Labor topples big names

Rueben HaleCountryman
Cunderdin farmer Alan Carter has concerns over the recent State election results.
Camera IconCunderdin farmer Alan Carter has concerns over the recent State election results. Credit: Jo Fulwood.

Labor has claimed the scalps of two prominent regional conservatives as the bodycount in the aftermath of Labor’s landslide election victory continues.

At last weekend’s election, Labor ended more than eight years in Opposition after securing dramatic swings in its favour while the Liberals’ primary vote collapsed.

Pauline Hanson’s One Nation also polled well in regional seats, compared with its poorer result in the metropolitan area.

Labor is on course to win as many as 41 seats, with big scalps including three-term Liberal MP Murray Cowper (Murray-Wellington) and Nationals leader and Pilbara candidate Brendon Grylls.

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Mr Grylls was on the nose with his Pilbara electorate after refusing to back away from a plan to increase the 25¢-a-tonne production rental fee on iron ore for BHP Billiton and Rio Tinto to $5.

Mr Grylls was the target of a relentless $2 million Chamber of Minerals and Energy media campaign fighting the proposed tax, which has been blamed as the primary reason he lost his seat.

Meanwhile, Mr Cowper was unexpectedly beaten by Labor’s Robyn Clarke, after first winning the safe Liberal seat in 2005.

Mr Cowper had become a well known adversary of Colin Barnett, after he was not offered a Cabinet position after the 2013 election. He moved the leadership spill motion in September 2016 when Dean Nalder challenged for the leadership.

Labor has also done extremely well in regional Upper House seats and is expected to claim three seats in the South West Region, and two each for the Agricultural Region and Mining and Pastoral Region.

Cunderdin farmer Alan Carter feared Labor would be a metropolitan-focused government that would reject agriculture and mining.

“For a start Mr McGowan wants to stop building essential infrastructure by halting work on the $450 million extension of Roe Highway and the entire Perth Freight Link,” he said.

“By blocking project it will take years for any government to build such a critical freight route again.”

The concerns don’t stop there.

“What’s going to happen now with growers that have invested in GM,” Mr Carter said.

“Labor have said they wont stop people growing GM, but as a new government with such a big majority it presents itself as a major concern for the industry.”

“And now what is to become of Royalties for Regions, which has delivered so much for people in the bush?”

“Thankfully our local Nationals candidate Mia Davies has been returned with such a clear mandate from her constituents in the Wheatbelt and beyond to protect such a vital program.”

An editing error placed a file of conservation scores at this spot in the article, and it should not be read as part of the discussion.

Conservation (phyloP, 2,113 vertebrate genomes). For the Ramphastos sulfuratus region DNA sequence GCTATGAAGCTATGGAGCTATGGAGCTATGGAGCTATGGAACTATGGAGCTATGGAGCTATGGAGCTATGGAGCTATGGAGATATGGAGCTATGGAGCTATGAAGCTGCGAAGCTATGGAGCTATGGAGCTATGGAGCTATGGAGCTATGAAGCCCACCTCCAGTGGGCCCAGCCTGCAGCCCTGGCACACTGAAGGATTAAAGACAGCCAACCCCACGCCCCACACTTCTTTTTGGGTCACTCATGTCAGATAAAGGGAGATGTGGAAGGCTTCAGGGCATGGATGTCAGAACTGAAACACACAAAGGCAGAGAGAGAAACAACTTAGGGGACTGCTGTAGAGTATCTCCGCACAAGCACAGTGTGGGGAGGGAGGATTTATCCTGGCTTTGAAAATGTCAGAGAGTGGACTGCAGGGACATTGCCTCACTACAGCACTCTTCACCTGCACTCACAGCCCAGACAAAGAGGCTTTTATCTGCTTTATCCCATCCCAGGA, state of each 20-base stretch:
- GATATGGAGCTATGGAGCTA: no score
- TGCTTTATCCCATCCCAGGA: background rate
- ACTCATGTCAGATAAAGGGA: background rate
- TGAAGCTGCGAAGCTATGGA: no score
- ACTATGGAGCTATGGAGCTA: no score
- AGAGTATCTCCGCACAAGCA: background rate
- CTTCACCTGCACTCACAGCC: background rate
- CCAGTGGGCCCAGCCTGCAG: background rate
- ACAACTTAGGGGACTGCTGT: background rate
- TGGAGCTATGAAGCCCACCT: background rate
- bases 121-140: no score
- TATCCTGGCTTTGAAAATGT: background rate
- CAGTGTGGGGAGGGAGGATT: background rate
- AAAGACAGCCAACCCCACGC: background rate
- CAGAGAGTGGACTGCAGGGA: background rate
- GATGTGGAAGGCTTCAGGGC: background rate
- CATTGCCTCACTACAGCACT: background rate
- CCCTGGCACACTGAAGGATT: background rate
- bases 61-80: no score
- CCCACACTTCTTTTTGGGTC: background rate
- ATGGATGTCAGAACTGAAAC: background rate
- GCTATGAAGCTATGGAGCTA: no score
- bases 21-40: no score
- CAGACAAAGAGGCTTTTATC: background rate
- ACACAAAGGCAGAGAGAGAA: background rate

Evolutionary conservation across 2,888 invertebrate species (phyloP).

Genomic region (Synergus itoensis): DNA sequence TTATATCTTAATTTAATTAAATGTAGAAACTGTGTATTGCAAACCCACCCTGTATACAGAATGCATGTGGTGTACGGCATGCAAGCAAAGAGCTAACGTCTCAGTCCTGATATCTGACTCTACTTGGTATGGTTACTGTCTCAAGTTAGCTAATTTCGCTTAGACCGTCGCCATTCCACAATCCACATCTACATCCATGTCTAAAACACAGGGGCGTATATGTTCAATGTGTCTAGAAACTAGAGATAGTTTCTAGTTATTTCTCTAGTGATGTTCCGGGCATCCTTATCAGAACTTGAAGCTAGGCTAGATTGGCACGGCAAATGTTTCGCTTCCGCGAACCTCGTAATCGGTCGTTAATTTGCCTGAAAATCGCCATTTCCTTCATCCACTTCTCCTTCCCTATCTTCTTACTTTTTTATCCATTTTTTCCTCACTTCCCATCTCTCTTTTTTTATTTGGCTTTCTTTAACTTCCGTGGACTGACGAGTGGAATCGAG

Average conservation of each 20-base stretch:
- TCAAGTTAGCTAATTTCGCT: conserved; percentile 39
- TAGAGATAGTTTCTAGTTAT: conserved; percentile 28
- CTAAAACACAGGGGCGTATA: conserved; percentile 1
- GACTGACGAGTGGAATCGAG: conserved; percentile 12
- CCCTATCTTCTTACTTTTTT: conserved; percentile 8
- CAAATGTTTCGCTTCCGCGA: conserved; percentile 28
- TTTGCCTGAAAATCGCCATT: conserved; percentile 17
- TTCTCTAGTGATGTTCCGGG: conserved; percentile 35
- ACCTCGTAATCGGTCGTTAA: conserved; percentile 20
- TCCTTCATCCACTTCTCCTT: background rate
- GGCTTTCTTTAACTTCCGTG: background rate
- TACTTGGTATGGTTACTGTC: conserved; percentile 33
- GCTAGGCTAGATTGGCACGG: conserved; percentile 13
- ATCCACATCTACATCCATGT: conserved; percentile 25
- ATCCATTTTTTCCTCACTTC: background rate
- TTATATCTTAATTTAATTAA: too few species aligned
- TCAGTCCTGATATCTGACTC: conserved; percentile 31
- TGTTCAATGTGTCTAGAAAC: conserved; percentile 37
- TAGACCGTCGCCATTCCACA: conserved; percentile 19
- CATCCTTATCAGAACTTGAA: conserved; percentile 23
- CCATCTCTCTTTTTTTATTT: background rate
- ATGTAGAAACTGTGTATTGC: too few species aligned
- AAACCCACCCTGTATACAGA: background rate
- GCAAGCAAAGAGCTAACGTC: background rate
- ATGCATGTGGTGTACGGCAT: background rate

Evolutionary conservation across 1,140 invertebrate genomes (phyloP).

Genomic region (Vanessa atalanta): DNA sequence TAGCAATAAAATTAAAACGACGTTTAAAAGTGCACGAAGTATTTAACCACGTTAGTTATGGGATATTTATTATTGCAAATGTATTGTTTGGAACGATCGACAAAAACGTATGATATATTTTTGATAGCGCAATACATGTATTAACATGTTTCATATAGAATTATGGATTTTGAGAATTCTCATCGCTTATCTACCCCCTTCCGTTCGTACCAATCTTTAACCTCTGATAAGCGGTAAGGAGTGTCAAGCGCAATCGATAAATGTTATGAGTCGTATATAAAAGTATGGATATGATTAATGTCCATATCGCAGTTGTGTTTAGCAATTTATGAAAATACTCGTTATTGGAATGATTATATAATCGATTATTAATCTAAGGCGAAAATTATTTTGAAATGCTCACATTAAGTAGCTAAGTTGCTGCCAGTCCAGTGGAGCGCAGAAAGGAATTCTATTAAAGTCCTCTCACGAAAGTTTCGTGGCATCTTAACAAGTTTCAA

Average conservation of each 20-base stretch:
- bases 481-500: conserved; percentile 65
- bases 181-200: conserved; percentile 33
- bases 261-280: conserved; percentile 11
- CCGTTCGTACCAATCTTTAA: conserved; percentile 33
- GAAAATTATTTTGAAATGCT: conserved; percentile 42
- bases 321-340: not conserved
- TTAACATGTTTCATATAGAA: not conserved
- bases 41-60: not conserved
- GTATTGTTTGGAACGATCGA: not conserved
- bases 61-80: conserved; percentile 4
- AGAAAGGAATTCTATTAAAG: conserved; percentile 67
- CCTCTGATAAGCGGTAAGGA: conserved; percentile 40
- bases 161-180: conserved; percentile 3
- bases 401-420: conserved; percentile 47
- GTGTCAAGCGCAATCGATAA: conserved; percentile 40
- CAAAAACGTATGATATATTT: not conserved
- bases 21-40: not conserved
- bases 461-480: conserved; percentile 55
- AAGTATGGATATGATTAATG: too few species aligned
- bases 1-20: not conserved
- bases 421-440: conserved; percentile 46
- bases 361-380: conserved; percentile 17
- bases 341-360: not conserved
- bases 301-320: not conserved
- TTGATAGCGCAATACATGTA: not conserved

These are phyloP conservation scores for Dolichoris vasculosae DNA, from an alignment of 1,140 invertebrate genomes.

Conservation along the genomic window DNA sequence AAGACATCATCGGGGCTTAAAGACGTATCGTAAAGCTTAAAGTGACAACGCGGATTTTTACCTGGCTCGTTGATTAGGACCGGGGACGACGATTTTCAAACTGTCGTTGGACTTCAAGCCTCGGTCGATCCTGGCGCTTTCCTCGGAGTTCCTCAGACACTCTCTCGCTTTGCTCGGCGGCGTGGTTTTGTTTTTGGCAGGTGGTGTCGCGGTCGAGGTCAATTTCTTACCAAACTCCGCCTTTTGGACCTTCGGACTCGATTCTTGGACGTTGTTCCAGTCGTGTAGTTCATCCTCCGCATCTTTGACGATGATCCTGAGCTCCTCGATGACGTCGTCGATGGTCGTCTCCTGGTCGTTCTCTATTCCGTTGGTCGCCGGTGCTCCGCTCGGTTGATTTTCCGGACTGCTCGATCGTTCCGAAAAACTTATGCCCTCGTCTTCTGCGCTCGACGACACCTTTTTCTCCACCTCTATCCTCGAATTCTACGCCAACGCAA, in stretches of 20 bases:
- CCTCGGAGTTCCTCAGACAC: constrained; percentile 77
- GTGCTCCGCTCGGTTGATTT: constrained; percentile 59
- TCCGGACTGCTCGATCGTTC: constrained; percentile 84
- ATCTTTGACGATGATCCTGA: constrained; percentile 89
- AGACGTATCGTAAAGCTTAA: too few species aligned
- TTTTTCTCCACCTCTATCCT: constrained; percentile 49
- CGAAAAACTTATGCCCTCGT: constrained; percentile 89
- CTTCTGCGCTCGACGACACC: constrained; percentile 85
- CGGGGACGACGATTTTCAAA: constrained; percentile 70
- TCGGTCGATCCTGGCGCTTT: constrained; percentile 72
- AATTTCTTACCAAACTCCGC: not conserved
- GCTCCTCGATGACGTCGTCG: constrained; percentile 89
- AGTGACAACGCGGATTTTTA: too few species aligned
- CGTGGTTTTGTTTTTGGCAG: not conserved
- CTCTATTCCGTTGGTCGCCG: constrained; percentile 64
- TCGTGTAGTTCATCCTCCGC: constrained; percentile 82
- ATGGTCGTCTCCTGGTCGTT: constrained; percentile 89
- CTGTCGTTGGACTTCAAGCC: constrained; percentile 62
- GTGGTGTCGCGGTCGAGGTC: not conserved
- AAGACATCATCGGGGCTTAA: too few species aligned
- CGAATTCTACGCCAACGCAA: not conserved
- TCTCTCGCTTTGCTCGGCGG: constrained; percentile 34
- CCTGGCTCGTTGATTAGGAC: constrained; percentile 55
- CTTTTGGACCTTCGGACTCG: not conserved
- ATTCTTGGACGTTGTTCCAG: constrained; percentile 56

Central Wheatbelt

The Nationals’ Mia Davies increased her primary majority since the last election and after preferences more than doubled her nearest Labor rival. Liberal hope Bill Crabtree failed to poll well, recording a double-digit swing against him for the seat.


Labor’s Mick Murray consolidated a healthy primary vote majority after preferences for a convincing win. It was a decisive victory for Mr Murray after winning the seat by slim margins against the Liberals in past elections. He is expected to be given the agriculture portfolio in the new government.


Liberal candidate Ian Blayney can thank his alliance partner Paul Brown for his win over trailblazing Labor candidate Lara Dalton, who recorded a whopping 17.4 per cent swing to her party.


With the retirement of the Nationals’ Wendy Duncan, the party took a seemingly unsuccessful punt on running their 2008 candidate Tony Crook in this election. At time of press, the Liberals’ candidate Kyran O’Donnell is looking likely to wrest the seat.


The marginal conservative seat has been comfortably retained by incumbent National Shane Love. The Liberals suffered a voter backlash with candidate Darren Slyns recording an almost 20 per cent primary vote swing against him.


The long Liberal history of this seat has come to an end with the unexpected win by Labor’s Robyn Clarke, toppling Liberal stalwart Murray Cowper.

North West Central

Nationals candidate Vince Catania easily held on to his seat after preferences, despite Labor polling well on the primary vote.


Nationals leader Brendon Grylls lost his seat after after staking his political future on one big gamble — a proposed increase to a mining fee for Rio Tinto and BHP Billiton.


Graham Jacobs won the revived electorate of Eyre at the last election, but with Eyre's abolition, Mr Jacobs had to contest the reformed seat of Roe. The new seat is primarily made up of the safe National seat of Wagin, held by Terry Waldron since 2001. Mr Jacob lost the seat to the Nationals’ Peter Rundle.


Popular former Nationals leader Terry Redman has managed to hold on to his seat comfortably against the Labor onslaught in other areas. Mr Redman, who is already being tipped to be a contender to once again lead the Nationals, almost doubled the number of votes obtained by his nearest Labor rival after preferences were distributed.

Upper House

Political commentators are predicting the Liberal Party is likely to lose five Upper House seats and Nationals will halve their representation. One Nation leader Colin Tincknell is assured of a seat, while the Shooters, Fishers and Farmers Party is set to win two.

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